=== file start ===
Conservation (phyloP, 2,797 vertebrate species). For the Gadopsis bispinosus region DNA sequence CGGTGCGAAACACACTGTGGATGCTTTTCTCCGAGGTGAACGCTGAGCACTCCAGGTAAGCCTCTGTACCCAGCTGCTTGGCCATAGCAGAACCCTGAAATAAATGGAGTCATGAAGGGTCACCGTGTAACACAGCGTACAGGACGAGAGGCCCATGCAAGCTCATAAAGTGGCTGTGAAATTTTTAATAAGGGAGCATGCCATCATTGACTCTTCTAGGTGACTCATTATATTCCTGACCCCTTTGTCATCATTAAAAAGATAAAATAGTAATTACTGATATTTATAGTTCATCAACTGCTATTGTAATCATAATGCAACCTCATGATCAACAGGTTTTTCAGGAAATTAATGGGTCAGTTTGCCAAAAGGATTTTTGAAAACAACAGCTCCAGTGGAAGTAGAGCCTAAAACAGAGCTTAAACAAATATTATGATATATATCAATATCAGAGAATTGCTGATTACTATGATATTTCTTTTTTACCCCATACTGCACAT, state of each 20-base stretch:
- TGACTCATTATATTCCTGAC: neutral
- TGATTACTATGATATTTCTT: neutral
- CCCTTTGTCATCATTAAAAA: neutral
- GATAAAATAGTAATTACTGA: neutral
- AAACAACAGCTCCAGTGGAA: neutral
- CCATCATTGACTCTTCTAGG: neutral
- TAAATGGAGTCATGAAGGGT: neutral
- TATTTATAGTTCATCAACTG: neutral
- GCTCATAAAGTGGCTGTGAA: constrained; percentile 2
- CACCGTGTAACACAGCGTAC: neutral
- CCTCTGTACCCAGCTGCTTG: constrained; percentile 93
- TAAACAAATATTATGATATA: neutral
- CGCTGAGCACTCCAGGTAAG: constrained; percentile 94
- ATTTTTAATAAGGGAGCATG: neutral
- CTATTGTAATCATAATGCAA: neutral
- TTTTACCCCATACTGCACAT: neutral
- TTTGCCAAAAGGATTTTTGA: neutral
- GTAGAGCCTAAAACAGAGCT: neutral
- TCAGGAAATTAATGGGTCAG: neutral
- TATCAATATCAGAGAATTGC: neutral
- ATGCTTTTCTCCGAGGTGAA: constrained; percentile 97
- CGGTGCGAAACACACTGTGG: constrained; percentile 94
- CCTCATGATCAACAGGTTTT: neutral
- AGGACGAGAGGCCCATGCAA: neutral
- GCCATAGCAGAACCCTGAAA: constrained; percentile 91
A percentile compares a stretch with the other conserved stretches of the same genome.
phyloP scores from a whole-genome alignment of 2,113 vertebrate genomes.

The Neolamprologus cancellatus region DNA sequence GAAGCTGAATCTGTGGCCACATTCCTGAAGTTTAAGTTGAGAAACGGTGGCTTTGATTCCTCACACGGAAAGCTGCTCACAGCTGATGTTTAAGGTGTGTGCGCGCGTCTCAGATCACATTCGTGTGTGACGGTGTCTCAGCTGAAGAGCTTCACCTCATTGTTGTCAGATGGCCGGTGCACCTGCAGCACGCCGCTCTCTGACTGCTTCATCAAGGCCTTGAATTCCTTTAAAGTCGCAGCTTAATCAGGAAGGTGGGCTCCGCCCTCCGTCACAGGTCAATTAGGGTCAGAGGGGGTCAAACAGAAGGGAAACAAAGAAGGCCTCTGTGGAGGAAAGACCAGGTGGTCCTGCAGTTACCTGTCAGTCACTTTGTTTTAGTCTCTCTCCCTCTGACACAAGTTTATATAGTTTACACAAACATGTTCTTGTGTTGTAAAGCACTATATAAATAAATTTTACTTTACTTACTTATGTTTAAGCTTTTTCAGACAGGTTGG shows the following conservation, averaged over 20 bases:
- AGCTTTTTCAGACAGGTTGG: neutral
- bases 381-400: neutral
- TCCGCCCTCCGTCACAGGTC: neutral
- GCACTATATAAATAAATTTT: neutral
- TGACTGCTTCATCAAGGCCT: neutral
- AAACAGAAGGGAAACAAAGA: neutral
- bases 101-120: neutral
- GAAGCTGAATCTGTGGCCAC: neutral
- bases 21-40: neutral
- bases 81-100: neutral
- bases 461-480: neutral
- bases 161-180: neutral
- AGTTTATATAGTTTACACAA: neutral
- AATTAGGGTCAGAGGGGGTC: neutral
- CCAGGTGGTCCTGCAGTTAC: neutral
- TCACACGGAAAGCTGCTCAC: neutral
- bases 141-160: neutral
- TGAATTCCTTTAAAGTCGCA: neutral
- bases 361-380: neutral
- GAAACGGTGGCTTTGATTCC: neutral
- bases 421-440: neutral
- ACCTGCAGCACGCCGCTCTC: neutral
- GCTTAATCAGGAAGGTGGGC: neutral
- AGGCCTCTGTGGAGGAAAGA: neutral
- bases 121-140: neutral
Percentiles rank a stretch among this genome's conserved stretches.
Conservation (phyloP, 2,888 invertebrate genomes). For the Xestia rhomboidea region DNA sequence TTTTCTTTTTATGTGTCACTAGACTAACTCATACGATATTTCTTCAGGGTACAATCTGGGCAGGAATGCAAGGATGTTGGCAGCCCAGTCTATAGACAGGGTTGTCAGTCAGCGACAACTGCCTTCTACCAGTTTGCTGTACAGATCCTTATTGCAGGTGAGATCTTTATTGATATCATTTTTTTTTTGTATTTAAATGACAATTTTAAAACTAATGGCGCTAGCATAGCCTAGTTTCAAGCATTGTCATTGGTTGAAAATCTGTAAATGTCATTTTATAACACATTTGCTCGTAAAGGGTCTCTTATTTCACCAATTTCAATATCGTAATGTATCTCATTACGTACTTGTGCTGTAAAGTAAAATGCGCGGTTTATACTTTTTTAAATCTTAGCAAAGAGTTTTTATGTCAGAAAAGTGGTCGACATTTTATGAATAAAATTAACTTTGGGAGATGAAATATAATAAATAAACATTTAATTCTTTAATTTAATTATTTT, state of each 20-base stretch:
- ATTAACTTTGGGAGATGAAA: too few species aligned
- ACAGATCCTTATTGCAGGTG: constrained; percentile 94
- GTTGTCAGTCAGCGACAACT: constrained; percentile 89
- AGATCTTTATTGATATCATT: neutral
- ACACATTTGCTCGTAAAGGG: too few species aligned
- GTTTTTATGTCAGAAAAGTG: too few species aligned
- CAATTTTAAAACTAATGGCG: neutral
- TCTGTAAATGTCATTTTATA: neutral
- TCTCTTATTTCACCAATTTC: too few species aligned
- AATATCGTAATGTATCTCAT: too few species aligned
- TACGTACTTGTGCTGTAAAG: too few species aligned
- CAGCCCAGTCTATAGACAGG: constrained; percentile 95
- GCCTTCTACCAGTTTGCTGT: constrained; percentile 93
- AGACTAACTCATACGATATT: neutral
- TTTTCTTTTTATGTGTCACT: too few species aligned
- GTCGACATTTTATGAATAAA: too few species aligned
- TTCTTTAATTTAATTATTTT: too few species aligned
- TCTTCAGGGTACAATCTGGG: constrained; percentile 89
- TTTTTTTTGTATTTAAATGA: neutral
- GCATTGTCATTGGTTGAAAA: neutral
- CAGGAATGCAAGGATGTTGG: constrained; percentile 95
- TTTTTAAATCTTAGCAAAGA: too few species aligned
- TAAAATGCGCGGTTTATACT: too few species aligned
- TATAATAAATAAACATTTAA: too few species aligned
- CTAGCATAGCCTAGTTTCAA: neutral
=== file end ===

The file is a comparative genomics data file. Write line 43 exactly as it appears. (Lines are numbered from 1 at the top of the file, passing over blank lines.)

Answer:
- AATTAGGGTCAGAGGGGGTC: neutral